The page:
Catherine Mogil of UCLA’s Families Overcoming Under Stress (FOCUS) program said that reaching out is important for families, and that many families are fearful of getting help.

“Families do recover,” Mogil said. “They may not ever go back to the way it was, but they can move forward.”
Success hinges on awareness and communication, she said.

“A lot of spouses don’t know what to look for. They might be given a checklist, but what does it actually look like in day to day life?”

Mogil fears the Army has spent too much time focused on the troops and not enough on those around them.
“We need to be thinking about the entire family,” she said. “If I can get them functioning as a family unit, my servicemember patient is going to do better as well.”

Regardless of the challenges or effort required, Bishop assured the crowd that the Army supported those who have sacrificed so much.

“We embrace the responsibility to provide the resources necessary to support and care for our wounded, ill and injured,” he said.
 
Reflection (What I wish I had said):
 
While I feel I covered many issues (going well over my 13 allotted minutes during my presentation), there were several points that I felt were either missed in the article, or that I did not give enough emphasis during my presentation.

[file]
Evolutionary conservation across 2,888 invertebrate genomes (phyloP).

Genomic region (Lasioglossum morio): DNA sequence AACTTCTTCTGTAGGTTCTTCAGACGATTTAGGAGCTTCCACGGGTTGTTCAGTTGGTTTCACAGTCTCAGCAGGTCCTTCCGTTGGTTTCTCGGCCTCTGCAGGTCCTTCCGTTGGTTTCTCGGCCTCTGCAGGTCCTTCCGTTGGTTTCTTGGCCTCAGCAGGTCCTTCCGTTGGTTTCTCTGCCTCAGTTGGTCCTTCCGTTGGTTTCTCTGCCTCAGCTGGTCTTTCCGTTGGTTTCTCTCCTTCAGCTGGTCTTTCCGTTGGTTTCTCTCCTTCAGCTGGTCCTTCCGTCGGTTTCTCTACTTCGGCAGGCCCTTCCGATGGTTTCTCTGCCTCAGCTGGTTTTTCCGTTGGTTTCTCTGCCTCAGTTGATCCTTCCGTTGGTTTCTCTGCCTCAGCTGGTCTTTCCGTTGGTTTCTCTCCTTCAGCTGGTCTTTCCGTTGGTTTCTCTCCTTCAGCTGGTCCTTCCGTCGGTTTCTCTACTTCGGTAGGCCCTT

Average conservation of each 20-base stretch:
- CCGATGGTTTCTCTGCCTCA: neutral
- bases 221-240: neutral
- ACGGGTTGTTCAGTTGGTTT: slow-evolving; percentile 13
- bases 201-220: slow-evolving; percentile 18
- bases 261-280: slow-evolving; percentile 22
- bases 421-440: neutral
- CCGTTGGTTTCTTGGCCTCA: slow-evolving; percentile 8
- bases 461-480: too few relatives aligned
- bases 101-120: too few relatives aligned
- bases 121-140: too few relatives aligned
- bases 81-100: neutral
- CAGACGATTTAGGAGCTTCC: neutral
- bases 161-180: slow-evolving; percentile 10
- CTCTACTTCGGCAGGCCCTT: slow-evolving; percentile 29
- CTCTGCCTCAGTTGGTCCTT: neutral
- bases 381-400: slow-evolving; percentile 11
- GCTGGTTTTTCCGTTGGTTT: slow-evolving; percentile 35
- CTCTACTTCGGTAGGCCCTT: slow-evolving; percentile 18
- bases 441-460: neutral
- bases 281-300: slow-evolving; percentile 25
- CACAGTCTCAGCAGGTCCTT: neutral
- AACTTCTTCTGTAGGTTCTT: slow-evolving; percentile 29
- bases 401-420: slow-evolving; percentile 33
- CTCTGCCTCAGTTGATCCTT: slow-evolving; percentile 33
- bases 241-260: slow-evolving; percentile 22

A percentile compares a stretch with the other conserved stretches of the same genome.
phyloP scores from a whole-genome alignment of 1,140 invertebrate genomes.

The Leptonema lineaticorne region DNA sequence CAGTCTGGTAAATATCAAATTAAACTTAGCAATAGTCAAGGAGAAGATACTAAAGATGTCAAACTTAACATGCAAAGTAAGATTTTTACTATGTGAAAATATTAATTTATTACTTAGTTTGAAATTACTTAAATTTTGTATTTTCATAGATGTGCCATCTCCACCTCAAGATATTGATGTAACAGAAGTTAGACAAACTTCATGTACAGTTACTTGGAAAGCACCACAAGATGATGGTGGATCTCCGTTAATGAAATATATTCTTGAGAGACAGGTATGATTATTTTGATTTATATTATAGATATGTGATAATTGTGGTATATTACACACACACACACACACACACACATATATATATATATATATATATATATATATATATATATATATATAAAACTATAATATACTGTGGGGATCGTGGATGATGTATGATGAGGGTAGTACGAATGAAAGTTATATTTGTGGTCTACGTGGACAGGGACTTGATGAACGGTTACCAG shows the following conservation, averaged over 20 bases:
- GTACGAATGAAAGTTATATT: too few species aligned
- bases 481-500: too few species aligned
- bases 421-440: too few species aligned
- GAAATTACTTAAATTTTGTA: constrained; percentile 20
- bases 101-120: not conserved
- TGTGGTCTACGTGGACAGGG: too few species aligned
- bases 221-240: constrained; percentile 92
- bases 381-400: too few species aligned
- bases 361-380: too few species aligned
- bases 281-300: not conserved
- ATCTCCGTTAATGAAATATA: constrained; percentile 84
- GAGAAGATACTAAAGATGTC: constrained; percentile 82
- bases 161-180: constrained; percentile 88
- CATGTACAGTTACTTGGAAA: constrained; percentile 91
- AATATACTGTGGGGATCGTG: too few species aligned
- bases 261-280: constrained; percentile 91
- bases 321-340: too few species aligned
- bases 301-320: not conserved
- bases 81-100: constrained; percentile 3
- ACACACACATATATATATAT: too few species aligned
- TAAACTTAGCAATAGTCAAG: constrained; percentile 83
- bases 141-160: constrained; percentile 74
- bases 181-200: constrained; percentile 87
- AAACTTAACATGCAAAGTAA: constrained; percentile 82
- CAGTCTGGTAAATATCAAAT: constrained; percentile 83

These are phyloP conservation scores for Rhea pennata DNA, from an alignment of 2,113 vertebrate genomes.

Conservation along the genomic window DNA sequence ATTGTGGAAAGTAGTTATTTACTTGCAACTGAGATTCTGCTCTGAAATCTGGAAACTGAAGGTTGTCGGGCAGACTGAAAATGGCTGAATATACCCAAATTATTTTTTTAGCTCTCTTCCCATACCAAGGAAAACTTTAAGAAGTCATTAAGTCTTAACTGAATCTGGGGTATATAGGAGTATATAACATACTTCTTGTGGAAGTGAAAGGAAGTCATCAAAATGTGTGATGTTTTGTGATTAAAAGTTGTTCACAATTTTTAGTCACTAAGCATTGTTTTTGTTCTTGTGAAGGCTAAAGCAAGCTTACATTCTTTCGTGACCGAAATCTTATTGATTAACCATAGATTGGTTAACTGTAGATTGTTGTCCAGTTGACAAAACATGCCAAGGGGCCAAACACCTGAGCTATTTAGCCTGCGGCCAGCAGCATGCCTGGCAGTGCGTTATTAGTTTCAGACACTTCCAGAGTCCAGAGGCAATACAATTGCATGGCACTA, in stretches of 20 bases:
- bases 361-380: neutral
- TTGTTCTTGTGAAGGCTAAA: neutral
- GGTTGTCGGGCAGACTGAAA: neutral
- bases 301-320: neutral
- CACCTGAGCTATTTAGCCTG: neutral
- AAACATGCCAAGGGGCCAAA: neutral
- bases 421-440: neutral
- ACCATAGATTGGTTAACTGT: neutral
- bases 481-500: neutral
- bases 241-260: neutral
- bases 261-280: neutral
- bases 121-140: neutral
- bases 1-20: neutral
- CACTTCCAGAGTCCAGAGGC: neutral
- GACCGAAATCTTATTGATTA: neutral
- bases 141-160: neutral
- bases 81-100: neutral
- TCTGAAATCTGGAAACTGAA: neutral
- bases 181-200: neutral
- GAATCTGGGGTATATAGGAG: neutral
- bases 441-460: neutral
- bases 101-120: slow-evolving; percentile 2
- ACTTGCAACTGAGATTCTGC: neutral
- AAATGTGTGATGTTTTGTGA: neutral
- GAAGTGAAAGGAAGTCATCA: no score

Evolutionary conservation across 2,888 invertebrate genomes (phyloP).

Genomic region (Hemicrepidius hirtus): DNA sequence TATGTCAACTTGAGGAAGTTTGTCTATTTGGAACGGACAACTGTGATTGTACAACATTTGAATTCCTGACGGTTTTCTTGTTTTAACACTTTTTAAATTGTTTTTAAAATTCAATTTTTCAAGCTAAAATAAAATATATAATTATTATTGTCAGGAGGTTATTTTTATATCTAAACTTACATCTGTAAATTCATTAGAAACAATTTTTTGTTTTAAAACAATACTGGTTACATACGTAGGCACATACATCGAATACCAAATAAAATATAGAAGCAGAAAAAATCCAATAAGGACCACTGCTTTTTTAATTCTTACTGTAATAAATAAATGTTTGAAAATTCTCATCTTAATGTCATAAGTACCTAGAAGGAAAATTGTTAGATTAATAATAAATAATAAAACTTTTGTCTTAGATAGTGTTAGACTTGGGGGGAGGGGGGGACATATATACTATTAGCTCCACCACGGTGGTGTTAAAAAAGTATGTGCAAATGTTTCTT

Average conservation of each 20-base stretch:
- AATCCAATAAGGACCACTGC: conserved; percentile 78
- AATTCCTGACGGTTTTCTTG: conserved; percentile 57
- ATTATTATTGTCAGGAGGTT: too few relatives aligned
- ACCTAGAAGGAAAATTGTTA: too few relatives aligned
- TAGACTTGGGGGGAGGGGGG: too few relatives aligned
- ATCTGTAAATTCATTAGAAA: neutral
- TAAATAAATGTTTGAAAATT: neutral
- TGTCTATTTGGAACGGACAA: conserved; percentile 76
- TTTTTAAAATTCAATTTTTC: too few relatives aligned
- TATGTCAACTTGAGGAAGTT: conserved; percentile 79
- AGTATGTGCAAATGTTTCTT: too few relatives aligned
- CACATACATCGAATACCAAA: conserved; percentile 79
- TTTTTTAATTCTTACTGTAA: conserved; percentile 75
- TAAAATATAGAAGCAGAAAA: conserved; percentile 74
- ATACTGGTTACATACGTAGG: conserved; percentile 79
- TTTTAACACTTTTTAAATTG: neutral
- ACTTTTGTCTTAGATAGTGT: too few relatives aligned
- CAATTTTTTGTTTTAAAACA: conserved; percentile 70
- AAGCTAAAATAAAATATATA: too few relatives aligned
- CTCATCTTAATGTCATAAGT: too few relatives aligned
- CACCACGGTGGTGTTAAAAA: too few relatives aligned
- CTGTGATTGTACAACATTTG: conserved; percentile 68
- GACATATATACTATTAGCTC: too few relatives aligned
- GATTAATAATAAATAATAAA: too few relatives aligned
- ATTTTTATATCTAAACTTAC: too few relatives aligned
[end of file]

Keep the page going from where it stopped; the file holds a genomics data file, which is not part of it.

• We are in year *5* of the med board process, essentially starting over.  When we testifed in 2010 on Seamless Transition we were assured that Sean’s case would be wrapped up,  yet we’re starting over five years later.  I felt there was an effort to “breeze over” that fact and call us an “extreme” case.  I see these “extreme” cases every single day.  
  • We did not have, and still do not have, adequate support from Sean’s unit.  We have had a complete lack of support from the military.   I believe injury and illness gives new definition to an “Army of One.”
  • I know *without a doubt* I NEVER said, “Army family.”  We don’t have an Army family here. The one we should have had dropped Sean the moment he was injured and dropped me when I said I was too overwhelmed dealing with his injuries to volunteer for them full time.
  • Those of us in rural areas face unequal, at times nearly impossible, access to care.  We must travel hours, wait months, jump through hoops at the last minute in order to get physical and mental health care for our veterans.
  • It’s not about our case, it’s about painting a picture of what’s going on nationwide with families and veterans, raising awareness, and pushing for change.
I would like to thank the wonderful Kristy Kauffman of Code of Support for arranging the invitation for me to speak during the AUSA conference!